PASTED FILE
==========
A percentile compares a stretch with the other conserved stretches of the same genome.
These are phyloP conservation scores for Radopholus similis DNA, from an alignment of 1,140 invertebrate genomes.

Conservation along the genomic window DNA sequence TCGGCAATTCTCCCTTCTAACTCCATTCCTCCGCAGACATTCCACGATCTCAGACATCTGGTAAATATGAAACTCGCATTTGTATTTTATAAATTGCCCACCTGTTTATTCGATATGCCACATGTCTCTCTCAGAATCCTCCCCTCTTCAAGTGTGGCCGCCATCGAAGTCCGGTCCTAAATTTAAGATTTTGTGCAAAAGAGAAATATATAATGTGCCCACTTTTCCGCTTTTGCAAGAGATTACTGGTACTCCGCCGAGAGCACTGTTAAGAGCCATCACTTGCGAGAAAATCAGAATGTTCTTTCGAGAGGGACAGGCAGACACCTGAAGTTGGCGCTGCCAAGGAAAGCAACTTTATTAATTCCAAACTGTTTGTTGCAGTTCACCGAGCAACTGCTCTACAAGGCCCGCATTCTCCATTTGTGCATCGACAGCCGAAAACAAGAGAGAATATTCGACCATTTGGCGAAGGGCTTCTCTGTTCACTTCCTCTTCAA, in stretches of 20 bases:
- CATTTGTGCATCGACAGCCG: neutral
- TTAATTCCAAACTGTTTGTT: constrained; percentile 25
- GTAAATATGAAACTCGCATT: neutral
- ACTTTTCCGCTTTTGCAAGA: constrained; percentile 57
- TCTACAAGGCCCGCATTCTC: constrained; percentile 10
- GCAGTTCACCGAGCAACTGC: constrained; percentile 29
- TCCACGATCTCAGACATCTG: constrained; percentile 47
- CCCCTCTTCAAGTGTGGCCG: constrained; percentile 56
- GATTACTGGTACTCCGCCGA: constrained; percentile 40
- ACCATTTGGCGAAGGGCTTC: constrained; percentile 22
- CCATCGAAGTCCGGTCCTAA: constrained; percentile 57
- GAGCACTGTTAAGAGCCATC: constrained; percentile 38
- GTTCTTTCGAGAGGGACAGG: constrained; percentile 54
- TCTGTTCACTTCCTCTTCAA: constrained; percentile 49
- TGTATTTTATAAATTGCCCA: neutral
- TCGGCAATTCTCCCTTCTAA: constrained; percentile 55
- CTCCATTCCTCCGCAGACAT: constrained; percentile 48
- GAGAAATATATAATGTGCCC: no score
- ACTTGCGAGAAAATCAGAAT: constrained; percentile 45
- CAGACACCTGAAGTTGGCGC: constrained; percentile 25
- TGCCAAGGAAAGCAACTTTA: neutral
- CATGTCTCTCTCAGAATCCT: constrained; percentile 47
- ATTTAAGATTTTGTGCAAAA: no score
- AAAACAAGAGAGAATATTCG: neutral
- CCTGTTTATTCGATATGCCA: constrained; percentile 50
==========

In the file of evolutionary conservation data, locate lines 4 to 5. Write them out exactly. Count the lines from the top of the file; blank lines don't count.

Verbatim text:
- CATTTGTGCATCGACAGCCG: neutral
- TTAATTCCAAACTGTTTGTT: constrained; percentile 25